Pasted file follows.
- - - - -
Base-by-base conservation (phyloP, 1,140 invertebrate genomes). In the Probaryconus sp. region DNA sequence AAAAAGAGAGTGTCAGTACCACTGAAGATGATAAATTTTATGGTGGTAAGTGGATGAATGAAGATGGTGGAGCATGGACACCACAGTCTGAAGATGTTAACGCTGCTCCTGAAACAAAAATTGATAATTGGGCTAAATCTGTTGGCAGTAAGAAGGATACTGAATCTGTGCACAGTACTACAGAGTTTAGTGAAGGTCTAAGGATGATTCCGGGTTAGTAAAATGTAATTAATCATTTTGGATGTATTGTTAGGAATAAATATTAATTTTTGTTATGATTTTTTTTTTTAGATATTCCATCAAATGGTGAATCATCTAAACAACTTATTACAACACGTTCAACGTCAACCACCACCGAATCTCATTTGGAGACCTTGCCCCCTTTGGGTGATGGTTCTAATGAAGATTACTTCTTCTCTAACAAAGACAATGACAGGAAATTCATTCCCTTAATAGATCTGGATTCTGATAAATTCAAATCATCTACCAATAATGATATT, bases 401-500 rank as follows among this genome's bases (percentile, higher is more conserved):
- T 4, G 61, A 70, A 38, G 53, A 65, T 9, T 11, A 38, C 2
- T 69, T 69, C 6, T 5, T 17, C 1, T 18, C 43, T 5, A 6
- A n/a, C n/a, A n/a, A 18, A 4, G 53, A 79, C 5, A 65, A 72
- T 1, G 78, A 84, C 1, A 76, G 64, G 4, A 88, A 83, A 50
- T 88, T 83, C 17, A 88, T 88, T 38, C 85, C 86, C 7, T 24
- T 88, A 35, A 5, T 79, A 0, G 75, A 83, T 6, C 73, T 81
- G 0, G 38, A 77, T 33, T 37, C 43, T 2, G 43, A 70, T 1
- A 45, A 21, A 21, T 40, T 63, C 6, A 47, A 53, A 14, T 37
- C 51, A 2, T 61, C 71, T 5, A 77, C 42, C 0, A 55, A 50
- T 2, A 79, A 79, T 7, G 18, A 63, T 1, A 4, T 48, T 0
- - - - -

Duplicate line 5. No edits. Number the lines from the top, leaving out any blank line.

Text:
- T 1, G 78, A 84, C 1, A 76, G 64, G 4, A 88, A 83, A 50